The latter has teamed up with a firm called with Spartans AI to devise the app Prescriptii for this purpose. A promo video for the app on YouTube says it “transforms the patient-retailer relationship and creates better medical outcomes while driving business growth by leveraging innovative technologies and a cryptocurrency-based loyalty rewards program.” 

User reports on effects from particular strains build up a database that over time will refine the process of connecting patients and products — a method that has been used by researchers before. 

The Produvia review calls this a system of “custom tailored marijuana strains” that can “find weed strains best suited to treat symptoms (insomnia, asthma and cancer) by reading peer-reviewed medical journals and surfacing relevant studies on cannabinoids…” 

CNBC reported on another app called Potbot that uses AI to “read” through medical journals to find studies on cannabinoids, pairing 37 symptoms with branded cannabis strains. 

Potbotics CEO David Goldstein said the company has raised $5 million to date. The app is available in Apple’s App Store and the Google Play store. 

“We definitely see there’s interest in the industry, for sure,” Goldstein told Produvia. “It’s one that has real potential in the United States and internationally. A lot of investors like non-cannabis touching entities, because they feel like they are hedging their bets a little bit.” 

The financial end of the biz is of course also utilizing AI. Produvia reports that researchers at the University of Georgia, Athens, are developing an app to “predict stock markets based on social media mentions of #marijuana using data mining.”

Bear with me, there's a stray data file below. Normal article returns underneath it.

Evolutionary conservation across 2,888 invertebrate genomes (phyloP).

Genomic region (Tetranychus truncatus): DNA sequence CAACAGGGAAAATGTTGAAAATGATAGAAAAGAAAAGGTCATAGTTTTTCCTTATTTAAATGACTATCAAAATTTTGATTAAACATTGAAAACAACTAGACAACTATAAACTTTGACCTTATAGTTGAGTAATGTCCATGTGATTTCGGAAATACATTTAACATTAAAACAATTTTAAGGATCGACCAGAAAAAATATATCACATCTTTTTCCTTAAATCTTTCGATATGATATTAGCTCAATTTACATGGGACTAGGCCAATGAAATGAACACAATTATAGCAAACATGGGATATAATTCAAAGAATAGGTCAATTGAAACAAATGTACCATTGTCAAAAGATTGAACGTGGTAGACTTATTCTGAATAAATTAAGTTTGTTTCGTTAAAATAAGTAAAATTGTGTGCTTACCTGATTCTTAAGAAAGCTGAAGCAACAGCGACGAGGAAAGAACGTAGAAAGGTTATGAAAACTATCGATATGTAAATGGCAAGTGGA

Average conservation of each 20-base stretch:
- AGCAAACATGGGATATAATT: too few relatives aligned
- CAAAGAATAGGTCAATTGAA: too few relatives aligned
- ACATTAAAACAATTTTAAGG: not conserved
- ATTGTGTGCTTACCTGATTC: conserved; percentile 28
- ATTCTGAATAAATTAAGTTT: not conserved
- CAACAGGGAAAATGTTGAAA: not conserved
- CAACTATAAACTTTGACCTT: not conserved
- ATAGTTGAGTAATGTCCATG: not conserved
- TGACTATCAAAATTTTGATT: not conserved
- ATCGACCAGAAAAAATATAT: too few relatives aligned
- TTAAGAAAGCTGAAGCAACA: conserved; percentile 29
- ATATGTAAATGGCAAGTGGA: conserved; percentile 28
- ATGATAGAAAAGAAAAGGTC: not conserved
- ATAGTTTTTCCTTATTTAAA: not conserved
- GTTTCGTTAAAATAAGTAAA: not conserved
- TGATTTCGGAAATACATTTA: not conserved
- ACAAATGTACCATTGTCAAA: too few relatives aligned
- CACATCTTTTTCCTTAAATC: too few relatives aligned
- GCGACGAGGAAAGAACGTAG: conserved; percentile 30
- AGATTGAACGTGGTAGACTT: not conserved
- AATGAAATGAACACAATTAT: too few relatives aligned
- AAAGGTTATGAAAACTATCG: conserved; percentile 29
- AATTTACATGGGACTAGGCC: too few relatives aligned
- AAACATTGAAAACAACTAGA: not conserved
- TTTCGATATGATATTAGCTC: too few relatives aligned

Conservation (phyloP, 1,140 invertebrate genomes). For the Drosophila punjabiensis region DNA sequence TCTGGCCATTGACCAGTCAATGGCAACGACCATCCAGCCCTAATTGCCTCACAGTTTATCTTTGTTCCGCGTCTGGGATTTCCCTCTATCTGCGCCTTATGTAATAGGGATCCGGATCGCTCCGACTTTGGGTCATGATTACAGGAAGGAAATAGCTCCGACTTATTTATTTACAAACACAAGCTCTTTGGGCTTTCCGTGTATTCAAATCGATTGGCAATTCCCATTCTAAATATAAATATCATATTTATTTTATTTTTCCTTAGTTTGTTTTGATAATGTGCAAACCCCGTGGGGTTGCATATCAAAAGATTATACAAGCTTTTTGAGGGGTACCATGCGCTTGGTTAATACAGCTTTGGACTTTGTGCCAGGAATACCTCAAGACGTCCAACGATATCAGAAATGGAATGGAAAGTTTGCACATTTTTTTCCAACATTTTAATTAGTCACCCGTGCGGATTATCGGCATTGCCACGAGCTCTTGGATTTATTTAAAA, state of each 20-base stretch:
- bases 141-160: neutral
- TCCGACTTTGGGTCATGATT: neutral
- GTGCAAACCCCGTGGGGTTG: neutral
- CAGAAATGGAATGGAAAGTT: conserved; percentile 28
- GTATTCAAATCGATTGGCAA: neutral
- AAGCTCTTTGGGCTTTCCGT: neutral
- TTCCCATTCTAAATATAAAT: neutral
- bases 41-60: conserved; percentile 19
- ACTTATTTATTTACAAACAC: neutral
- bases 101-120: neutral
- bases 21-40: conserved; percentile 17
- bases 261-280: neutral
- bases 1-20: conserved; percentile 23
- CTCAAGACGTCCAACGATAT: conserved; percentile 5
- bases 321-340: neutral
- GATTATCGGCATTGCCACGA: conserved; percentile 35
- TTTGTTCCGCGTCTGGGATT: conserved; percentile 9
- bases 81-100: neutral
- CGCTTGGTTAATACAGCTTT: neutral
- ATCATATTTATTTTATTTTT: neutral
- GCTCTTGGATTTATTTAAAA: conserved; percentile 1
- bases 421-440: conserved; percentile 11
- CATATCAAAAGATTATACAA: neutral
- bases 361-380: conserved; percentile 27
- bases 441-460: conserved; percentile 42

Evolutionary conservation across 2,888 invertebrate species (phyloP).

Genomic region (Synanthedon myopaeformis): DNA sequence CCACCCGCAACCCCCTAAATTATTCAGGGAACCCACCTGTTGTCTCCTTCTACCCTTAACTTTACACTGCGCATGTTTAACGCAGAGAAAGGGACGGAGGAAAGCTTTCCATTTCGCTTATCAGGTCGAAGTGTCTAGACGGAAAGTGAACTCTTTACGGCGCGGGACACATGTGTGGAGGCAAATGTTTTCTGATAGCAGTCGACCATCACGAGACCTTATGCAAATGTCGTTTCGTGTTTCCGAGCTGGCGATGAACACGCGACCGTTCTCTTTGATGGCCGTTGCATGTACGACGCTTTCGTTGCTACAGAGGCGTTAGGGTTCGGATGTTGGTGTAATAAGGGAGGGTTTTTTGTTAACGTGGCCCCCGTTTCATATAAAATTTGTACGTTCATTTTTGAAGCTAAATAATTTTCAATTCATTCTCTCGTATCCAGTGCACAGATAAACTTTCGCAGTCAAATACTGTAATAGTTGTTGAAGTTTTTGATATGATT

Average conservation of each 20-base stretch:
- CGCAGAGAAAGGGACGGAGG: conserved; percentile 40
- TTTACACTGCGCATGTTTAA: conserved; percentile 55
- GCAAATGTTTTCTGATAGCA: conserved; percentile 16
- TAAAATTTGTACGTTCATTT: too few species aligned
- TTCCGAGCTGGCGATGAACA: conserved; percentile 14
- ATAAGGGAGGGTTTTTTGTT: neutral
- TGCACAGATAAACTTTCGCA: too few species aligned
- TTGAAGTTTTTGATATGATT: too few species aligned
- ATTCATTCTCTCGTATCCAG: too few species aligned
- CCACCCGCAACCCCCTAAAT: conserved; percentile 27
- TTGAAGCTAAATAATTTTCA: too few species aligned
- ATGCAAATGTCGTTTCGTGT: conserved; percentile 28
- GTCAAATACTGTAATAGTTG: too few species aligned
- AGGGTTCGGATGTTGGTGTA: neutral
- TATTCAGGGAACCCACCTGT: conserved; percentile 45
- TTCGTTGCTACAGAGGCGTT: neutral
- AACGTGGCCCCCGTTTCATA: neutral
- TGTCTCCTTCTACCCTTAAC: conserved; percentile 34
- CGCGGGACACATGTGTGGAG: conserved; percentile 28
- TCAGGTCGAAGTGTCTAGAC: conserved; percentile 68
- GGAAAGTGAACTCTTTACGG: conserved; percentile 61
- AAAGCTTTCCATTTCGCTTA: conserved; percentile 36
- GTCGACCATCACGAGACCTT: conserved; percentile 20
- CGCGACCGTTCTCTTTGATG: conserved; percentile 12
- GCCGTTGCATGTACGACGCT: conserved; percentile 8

Smart Unemployment?

There is definitely a sense of anxiety underlying the enthusiasm here, however. In a YouTube exercise in mutual promotion, Lior Romanowsky, founder and CEO of Spartans, was interviewed by Yael Rozencwajg, CEO of its partner Blockchain Israel. Romanowsky said cannabis companies “are at a point where they understand that f they don’t implement artificial intelligence today or tomorrow, they will be at a disadvantage relative to all their competitors… and that’s really crucial.” 

And amid this seeming inexorability, the same questions are raised about potential social displacement caused by automation of the cannabis industry as in any other economic sector. 

A March 2017 headline in the New York Times vindicated what many Americans have long intuited: “Evidence That Robots Are Winning the Race for American Jobs.” The story quoted an MIT study that found: “Robots are to blame for up to 670,000 lost manufacturing jobs between 1990 and 2007… and that number will rise because industrial robots are expected to quadruple.” In some areas, “each robot per thousand workers decreased employment by 6.2 workers and wages by 0.7 percent,” although nationally the effects were smaller, because jobs were created in other places. In Detroit, “each robot per thousand workers decreased employment by three workers and wages by 0.25 percent.”

This inevitably brings to mind the recent news from British Columbia, where the leading Canadian licensed producer Canopy Growth has shut down two huge greenhouse facilities, laying off hundreds of workers. The decision seems to have been informed by a determination that the market had been overestimated, and that outdoor cultivation is more cost-effective. But in the near future, the lure of robot-grown cannabis may also enter the accounting of downsizing and worker lay-offs.